Various smallholders


Local Heirloom




1900 – 2100 MASL


Complex Cup, Floral with Notes of Cocoa-covered Strawberry & Papaya


Additional Info

One of the last few African coffees in store before the new harvests from this year arrive. This coffee has the distinction of being the only natural processed African coffee we bought last year. When we first cupped this coffee, we were impressed by how clean tasting it was, considering that it was a sun-dried or natural processed coffee. For those of you who might have tasted coffees that are processed using this method, you would have noticed that they tend to have a distinct flavour that can range from “very fruity” to extremely funky and fermenty” type of taste, that is attributed to its processing method. On the same note, a good natural processed coffee can taste really sweet and fruity, while maintaining a good body and mild acidity, rounding up the cup nicely. And we think this is why we find this coffee so attractive.


This speciality coffee is from a private mill producing natural coffees in the local community of Aricha, in the highlands close to Yirgacheffe town. The unique flavour of the region together with well-processed naturals creates an unusual and super complex flavour profile. This producer is working closely with one of our partners for exports to increase quality through systematic work at the processing station. The cherries are from small family plots of both recently planted trees of improved varietals and traditional old varieties. Organic fertilizer is common, pruning less common.

This wet mill produces 20% natural sun-dried coffees and 80% washed. The producer is part of a project to do improved quality preparation of Grade 1 for both washed and the natural sun-dried. The coffees used for the naturals are from the second half of the harvest. Mainly picked in December and January.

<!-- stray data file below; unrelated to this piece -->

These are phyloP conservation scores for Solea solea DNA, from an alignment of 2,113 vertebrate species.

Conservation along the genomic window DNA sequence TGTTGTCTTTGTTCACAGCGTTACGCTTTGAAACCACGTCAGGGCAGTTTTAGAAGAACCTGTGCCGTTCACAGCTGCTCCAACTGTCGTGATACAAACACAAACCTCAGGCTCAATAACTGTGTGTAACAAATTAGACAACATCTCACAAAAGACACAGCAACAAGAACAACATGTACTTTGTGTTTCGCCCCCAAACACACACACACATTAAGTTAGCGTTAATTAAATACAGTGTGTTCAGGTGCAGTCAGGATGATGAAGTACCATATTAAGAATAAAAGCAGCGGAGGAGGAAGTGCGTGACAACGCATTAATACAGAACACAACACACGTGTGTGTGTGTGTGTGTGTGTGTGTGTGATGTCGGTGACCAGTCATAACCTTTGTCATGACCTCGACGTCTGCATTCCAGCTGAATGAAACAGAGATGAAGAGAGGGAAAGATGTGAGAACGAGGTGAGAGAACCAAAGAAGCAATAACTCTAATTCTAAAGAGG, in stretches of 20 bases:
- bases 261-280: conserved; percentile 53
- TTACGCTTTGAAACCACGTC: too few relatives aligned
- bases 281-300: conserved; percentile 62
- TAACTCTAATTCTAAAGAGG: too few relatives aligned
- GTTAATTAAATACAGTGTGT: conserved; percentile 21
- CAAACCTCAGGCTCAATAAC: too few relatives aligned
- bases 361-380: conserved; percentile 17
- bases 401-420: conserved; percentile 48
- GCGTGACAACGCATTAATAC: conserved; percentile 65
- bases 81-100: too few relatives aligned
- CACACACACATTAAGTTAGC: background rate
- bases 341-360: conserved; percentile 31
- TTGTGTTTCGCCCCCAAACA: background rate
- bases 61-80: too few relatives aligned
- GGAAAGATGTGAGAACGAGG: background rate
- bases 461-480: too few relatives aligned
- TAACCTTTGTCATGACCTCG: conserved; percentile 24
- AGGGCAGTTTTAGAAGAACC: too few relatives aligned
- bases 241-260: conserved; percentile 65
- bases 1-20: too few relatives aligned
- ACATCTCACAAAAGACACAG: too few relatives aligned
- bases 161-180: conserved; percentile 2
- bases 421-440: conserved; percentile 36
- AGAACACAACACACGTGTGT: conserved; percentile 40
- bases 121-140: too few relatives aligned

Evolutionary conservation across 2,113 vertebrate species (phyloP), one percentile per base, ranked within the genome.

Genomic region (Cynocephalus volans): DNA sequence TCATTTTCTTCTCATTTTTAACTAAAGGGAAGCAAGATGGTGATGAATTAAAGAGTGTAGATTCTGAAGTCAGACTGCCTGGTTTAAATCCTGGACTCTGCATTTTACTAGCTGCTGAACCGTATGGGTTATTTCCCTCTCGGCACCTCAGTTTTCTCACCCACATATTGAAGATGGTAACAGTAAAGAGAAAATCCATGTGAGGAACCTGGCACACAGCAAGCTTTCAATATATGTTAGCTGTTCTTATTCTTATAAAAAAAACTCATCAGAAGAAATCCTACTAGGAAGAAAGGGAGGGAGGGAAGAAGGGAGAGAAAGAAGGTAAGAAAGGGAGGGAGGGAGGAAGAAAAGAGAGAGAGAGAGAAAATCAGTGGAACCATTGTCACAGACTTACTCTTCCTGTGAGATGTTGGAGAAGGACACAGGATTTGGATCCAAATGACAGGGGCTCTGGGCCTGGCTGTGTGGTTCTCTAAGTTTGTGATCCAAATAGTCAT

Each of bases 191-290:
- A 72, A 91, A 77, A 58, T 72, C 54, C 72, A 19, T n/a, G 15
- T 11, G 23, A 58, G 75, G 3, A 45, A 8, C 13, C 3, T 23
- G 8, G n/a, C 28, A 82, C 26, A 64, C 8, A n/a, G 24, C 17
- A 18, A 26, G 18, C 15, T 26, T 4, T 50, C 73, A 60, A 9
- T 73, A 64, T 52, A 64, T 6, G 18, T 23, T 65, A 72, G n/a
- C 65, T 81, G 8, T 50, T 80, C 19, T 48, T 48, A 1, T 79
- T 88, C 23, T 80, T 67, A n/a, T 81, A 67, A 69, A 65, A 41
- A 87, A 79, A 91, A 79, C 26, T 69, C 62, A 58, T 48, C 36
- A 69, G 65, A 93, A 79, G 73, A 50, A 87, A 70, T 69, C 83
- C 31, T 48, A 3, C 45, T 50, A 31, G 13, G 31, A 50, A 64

Producing great natural coffees is challenging and it requires at least as much attention to details as producing good, washed coffees. This producer is targeting the highest quality grades available, which is Grade 1. They have site collectors in the local villages carefully selecting the ripe cherries with better qualities, as well as the nearby farmers who deliver cherries to the mill.

The cherries are then hand-sorted for unripe and over-ripe cherries to get a sweeter and cleaner product. The natural coffee is normally processed at the later part of the harvest and that’s when the harvest is peaking at the higher altitudes.

The first phase of drying is crucial and are in relatively thin layers on the tables to avoid fermented flavors and it should reach what’s called the “raisin” stage at about 25% moist in a few days. It’s important to move the cherries carefully to avoid damage on the fruit. In the second phase, from 25% to 12% moisture, the layers are built up, and it’s constantly moved during daytime, and needs some rest mid-day and at night. Too fast drying will increase the very fruity flavors and make it unstable, but too slow drying can create mould and other off flavors. It’s a costly process that requires good labour and attention if you want it at the highest quality levels.


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